“With their HPC on Linux knowledge and long history of engagement with the HPC community, we welcome SUSE as one of the newest OpenACC members,” says Duncan Poole, President of OpenACC-Standard.org. “SUSE engineers are already collaborating with other OpenACC members on the GNU Compiler Collection (GCC), the most common compiler used in HPC today.”
OpenACC (“Open Accelerators”) is a directives-based programming approach to parallel computing designed for performance and portability on CPUs and accelerators for High Performance Computing. SUSE is now proud to announce its membership in OpenACC and looking forward to contributing to this portable programming model for HPC that has been adopted by many top applications. Other members include NVIDIA, Cray, AMD, Tokyo Institute of Technology and OpenACC implementations are now available from PGI, Cray and GCC.
When applications are being supported in an HPC environment, there are essentially three ways to accelerate those applications from a software perspective:
- The first is through libraries, which are easiest to use and provide very good performance. But libraries are finite and limited to what’s included in them. The programmer is not able to make changes that are not defined in the libraries.
- The second method is through programming whereby a CUDA architecture is used to support a variety of programming environments, like OpenCL, Fortran and C. While this is a very flexible approach, it requires the programmer to recreate their sequential program from scratch. And parallel programs created in a parallel programming language tend to only work on a very small number of platforms.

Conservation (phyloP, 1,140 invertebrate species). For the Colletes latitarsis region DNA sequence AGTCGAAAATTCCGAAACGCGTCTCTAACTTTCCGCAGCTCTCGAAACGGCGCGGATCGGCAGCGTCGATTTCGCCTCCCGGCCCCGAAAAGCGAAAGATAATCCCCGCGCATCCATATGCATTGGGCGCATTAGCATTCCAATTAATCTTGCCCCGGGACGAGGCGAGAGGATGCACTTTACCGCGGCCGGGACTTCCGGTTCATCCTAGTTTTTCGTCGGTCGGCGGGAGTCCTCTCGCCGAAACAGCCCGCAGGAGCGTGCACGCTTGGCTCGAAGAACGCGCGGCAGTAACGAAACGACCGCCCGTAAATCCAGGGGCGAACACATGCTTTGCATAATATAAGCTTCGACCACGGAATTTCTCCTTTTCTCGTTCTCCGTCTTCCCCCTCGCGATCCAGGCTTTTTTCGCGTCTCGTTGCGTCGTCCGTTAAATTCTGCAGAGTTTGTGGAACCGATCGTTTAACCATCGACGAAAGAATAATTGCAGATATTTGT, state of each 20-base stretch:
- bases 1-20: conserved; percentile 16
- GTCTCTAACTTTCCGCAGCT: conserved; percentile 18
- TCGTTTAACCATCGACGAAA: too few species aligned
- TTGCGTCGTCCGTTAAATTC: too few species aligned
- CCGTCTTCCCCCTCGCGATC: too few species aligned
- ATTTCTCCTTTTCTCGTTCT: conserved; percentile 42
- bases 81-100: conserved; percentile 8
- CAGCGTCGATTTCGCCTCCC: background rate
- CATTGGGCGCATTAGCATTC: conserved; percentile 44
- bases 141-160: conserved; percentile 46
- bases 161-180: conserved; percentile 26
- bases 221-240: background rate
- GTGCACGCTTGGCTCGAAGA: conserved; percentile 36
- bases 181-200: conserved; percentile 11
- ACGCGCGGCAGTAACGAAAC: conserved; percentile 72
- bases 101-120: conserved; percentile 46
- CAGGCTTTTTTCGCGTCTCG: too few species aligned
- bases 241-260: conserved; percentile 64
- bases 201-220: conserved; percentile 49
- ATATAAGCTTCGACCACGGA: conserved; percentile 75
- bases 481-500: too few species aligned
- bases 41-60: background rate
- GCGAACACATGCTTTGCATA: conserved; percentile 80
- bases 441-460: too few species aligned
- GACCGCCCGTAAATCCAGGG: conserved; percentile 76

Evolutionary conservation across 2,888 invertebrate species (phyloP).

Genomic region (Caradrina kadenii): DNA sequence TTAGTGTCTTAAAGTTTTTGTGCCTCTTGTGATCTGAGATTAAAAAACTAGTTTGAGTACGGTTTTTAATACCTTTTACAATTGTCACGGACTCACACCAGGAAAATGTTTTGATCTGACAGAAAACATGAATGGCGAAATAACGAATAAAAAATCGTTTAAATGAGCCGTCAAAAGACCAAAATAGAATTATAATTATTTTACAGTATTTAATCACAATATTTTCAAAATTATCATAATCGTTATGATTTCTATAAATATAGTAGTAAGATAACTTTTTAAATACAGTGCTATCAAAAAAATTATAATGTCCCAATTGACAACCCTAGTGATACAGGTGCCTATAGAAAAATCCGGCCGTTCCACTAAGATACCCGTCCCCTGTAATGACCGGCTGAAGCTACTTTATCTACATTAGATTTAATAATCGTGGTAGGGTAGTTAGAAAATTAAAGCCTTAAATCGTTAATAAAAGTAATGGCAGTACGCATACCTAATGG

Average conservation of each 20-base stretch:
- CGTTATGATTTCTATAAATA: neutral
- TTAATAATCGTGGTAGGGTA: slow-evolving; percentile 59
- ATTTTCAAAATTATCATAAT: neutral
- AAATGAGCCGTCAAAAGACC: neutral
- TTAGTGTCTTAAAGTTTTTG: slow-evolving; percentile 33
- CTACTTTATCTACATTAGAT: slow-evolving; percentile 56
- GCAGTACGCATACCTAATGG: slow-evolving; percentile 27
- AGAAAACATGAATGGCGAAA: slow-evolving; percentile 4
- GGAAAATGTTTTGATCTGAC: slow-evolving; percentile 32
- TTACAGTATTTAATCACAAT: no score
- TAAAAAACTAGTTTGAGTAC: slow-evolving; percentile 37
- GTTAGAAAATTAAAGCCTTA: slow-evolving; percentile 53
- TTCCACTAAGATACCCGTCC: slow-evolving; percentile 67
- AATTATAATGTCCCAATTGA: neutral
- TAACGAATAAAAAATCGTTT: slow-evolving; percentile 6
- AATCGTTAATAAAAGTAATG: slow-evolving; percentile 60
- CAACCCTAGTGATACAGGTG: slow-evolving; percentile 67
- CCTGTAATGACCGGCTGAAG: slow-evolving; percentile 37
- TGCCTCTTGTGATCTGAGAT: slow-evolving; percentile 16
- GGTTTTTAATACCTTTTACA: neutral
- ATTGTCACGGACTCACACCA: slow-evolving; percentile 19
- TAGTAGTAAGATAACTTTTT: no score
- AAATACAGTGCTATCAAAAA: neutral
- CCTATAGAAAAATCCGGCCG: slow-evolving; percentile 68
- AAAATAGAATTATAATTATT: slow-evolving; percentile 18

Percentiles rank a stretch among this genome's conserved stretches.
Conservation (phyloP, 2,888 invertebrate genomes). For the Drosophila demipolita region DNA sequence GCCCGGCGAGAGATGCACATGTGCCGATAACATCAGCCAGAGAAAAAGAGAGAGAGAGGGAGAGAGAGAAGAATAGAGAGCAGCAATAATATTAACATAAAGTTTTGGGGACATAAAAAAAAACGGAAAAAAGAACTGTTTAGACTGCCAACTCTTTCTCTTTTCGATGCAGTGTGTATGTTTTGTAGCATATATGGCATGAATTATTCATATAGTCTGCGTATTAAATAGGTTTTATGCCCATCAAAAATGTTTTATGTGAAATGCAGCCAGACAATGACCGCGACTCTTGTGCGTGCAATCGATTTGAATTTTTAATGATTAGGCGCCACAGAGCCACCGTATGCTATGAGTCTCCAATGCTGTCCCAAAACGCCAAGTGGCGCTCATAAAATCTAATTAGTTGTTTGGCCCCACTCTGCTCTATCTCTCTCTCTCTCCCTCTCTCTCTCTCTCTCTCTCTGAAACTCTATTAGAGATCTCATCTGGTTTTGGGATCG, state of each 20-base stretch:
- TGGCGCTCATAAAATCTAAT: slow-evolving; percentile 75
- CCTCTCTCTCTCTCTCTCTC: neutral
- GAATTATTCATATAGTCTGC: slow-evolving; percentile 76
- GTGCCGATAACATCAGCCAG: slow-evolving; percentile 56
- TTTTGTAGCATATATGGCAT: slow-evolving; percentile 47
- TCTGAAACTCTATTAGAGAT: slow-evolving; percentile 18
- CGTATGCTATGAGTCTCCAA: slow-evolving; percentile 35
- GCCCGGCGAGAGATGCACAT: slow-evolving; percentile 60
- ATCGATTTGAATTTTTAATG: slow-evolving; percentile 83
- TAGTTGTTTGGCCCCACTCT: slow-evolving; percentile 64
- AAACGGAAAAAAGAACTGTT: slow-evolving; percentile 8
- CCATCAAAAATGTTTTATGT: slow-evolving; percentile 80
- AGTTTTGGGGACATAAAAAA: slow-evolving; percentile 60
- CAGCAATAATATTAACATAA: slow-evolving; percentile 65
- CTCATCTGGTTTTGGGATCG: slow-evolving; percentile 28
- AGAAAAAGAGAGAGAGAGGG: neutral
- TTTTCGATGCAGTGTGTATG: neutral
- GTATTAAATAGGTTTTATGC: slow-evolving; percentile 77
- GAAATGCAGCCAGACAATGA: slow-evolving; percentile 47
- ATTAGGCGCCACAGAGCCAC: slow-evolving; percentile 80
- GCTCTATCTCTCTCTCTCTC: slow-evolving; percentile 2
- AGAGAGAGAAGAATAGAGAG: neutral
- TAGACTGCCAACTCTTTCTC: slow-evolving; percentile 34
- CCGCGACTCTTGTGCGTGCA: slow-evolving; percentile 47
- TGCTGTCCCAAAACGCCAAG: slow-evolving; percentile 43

- The third approach is using “compiler directives” with OpenACC, which is a more flexible approach than using libraries, albeit a little harder. At the same time, OpenACC is easier than CUDA, but less flexible based on optimizations that can be made for the code. The programmer
creates the directives, informing the compiler how to “parallelize” the code. This gives the greatest benefit of portability, as the code with compiler directives can be compiled for many different parallel platforms. OpenACC works across multiple architectures, which is not true for most libraries and for CUDA.
It is usually recommended that users start with libraries, then check into OpenACC and dive into CUDA for certain kernels if necessary for the GPU portion. Using OpenACC yields some key advantages. I mentioned the portability aspect above – being performance-portable enables support across CPUs, GPU accelerators and co-processors from multiple vendors. It’s also single source – there is no GPU-specific code. You compile the same program for accelerators or serial processors. And it’s incremental, meaning that developers can port and tune just parts of their application over time.
OpenACC is a very natural fit for SUSE, where enterprise-grade HPC is in our DNA. Given the compute-intensive nature of HPC workloads, it’s important to contribute to open source initiatives that drive performance improvements and ease of use across different platforms and architectures. SUSE looks forward to contributing to the OpenACC specification as well as supporting it in its GCC implementation. In the end, it’s really about improving the ease of use for accelerators in all facets of compute-intensive workloads.
For more information about SUSE’s solutions for HPC, please visit https://www.suse.com/programs/high-performance-computing/ and https://www.suse.com/products/server/hpc/ and https://www.suse.com/solutions/hpc-storage/ .
Thanks for reading!